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GMPV6.1

The 2014 Bárdarbunga rifting event and associated volcanic eruption (co-sponsored by the VGP section of AGU)
Convener: Kristin Vogfjord  | Co-Conveners: Olgeir Sigmarsson , Robert S White , Sara Barsotti , Armann Hoskuldsson 
Orals
 / Wed, 15 Apr, 10:30–12:00 / 13:30–17:00 / Room G11
Posters
 / Attendance Wed, 15 Apr, 17:30–19:00 / Blue Posters
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After a decade of increasing seismic activity, volcanic unrest in the glacier covered Bárdarbunga volcano suddenly escalated into a minor subglacial eruption on 16 August 2014. In the following weeks seismic activity soared and surface deformation of tens of cm were observed, caused by rifting and a dyke intrusion, which propagated over 40 km northward from the central volcano. A few short-lived minor subglacial eruptions occurred above the intrusion in the following two weeks. The dyke propagation ended when a fissure eruption started on 29 August, outside the glacial margin. This first eruption was short lived, but two days later a second, sustained eruption started from the same fissure, with extrusion rates of 200 m3/s. The effusive eruption produced primitive magma with high rates of SO2 emission and a low lying volcanic cloud, rising to a few km height. Within days, the magma extrusion rate grew to match the inflow rate into the fissure and crustal extension diminished. Three weeks into the unrest period over 20 shallow earthquakes with magnitudes over MW5 had occurred at the volcano, at shallow depth along the caldera rim. Subsequent surveying of the ice surface revealed around 20 m vertical subsidence of the caldera over this time and the possibility of a caldera collapse. The volcano is the focus of the European research project FutureVolc resulting in a large number of multidisciplinary observations of the event.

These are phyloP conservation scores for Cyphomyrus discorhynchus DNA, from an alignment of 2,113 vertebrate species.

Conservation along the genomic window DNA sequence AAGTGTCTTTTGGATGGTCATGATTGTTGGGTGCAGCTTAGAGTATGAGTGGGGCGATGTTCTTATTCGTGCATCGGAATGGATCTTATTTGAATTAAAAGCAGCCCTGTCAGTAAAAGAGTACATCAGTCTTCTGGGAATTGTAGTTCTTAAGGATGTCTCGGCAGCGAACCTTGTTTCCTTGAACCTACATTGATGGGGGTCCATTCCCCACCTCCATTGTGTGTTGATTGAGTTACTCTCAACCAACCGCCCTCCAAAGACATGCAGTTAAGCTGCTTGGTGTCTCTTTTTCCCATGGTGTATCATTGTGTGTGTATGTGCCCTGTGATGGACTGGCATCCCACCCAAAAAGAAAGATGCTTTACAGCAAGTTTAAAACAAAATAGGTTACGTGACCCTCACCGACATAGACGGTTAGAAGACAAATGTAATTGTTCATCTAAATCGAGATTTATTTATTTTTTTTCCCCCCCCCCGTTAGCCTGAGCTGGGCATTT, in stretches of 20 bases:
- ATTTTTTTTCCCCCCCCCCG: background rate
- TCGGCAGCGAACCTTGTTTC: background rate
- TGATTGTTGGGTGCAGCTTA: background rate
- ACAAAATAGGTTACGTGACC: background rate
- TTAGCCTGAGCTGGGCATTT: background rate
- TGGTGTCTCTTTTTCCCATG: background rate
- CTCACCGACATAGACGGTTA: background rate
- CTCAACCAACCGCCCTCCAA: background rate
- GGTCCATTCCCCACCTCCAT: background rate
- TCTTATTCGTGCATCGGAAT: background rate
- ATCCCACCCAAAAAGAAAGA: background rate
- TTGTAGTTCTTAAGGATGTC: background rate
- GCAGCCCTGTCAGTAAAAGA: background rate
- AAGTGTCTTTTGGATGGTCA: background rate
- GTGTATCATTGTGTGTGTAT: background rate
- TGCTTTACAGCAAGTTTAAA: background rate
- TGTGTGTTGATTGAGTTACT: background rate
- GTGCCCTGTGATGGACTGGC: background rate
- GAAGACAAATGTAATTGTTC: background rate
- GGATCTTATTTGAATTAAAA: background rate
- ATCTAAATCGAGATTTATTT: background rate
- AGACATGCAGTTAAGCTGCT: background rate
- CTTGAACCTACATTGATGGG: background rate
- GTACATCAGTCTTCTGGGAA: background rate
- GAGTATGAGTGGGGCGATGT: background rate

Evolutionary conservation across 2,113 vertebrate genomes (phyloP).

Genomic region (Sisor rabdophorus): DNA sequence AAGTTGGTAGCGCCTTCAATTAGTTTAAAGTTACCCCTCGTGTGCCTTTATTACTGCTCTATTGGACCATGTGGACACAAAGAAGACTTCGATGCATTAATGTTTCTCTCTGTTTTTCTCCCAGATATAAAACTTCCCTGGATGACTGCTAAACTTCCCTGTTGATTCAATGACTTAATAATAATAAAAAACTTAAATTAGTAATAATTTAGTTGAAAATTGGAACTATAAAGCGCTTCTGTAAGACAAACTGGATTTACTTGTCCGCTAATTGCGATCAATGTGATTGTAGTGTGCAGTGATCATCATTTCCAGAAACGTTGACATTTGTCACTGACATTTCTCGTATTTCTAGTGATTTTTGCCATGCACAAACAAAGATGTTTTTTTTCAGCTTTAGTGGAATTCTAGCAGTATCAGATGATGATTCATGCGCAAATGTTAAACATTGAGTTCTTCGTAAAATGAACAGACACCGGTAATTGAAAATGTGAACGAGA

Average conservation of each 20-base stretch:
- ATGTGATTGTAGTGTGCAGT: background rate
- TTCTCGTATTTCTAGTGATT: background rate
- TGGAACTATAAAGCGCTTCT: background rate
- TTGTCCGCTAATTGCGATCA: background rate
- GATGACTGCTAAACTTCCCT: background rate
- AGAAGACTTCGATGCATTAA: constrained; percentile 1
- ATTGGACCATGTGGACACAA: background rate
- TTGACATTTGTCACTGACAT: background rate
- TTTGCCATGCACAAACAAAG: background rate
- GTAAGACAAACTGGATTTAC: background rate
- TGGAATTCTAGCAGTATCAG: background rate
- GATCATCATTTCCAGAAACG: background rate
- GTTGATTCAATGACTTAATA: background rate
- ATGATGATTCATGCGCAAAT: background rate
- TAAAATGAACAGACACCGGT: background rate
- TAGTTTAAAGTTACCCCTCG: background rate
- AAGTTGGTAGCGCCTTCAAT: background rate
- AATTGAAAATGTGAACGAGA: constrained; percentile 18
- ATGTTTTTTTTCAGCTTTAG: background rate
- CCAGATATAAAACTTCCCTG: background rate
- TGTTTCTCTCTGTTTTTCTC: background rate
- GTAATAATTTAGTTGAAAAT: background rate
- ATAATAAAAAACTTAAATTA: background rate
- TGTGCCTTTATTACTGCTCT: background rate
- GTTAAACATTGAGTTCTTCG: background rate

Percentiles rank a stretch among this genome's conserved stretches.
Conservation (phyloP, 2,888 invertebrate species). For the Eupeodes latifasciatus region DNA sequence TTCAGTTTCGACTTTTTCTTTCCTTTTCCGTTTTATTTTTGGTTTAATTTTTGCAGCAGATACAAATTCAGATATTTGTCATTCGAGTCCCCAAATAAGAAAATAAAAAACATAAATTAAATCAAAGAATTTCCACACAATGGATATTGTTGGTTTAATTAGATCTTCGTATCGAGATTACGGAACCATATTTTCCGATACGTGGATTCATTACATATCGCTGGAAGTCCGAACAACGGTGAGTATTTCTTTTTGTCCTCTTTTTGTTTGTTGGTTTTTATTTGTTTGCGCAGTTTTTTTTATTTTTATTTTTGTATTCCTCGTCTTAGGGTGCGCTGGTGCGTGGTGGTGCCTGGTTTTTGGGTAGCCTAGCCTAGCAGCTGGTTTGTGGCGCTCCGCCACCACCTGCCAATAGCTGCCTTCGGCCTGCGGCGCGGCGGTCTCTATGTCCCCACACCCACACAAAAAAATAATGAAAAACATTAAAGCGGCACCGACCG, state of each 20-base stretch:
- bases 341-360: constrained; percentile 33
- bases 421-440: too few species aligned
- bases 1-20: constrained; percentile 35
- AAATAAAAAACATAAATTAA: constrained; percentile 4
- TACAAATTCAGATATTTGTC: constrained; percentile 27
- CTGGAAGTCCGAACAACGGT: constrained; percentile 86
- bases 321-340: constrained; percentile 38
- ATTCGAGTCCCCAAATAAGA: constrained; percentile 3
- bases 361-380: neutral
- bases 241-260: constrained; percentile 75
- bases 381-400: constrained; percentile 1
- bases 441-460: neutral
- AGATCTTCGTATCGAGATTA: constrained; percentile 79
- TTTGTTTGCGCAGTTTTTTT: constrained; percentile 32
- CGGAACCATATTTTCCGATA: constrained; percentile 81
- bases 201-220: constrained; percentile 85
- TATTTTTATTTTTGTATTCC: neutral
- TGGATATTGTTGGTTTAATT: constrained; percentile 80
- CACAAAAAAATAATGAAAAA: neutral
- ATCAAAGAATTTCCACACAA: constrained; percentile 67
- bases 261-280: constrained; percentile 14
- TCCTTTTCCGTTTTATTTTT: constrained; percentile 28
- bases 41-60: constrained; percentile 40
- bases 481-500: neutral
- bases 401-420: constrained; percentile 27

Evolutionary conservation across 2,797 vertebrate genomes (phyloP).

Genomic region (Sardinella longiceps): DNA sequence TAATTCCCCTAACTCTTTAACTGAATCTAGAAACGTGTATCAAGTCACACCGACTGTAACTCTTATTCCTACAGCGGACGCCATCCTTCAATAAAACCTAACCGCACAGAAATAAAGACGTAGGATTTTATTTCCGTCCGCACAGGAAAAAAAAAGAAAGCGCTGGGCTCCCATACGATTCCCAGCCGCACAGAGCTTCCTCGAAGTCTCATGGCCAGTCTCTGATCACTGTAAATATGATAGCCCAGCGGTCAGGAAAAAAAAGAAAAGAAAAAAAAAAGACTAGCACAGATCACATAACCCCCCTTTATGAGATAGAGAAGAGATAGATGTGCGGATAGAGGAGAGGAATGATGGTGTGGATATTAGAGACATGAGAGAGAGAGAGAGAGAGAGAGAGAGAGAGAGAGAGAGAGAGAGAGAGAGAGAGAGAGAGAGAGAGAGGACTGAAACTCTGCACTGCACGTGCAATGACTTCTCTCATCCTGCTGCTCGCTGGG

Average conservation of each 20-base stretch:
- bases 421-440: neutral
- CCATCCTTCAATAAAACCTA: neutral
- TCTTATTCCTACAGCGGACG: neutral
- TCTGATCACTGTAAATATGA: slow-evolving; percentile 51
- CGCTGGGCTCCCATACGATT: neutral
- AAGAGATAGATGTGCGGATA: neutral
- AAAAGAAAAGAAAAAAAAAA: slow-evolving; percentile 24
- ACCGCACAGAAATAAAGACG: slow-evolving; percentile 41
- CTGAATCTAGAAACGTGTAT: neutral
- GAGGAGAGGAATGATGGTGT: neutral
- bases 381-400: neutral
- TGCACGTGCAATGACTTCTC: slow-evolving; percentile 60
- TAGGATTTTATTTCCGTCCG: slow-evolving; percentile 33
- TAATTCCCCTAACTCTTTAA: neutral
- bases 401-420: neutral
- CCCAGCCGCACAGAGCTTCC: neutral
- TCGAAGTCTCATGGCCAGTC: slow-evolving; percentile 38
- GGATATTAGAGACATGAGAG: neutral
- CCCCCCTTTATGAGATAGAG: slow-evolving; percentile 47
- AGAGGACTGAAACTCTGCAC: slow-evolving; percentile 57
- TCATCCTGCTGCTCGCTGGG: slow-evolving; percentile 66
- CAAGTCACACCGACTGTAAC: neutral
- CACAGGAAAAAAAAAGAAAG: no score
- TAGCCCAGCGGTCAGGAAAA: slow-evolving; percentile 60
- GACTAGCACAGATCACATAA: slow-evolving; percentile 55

The Bárdarbunga volcano and its associated fissure swarm in Iceland’s Eastern Volcanic Zone is a highly active system with over 20 eruptions in the last 11 centuries. The location of this active volcano and much of the fissure swarm under several hundred metres thick ice gives rise to a multitude of major hazards, including explosive, phreatomagmatic subglacial eruptions in the caldera or on the fissure swarm with associated subglacial floods (jökulhlaups) and high-rising volcanic ash plumes, as well as fissure eruptions extruding large volumes of lava.

We invite observational and modelling contributions focused on this eruption from all fields of Earth science as well as hazard analyses.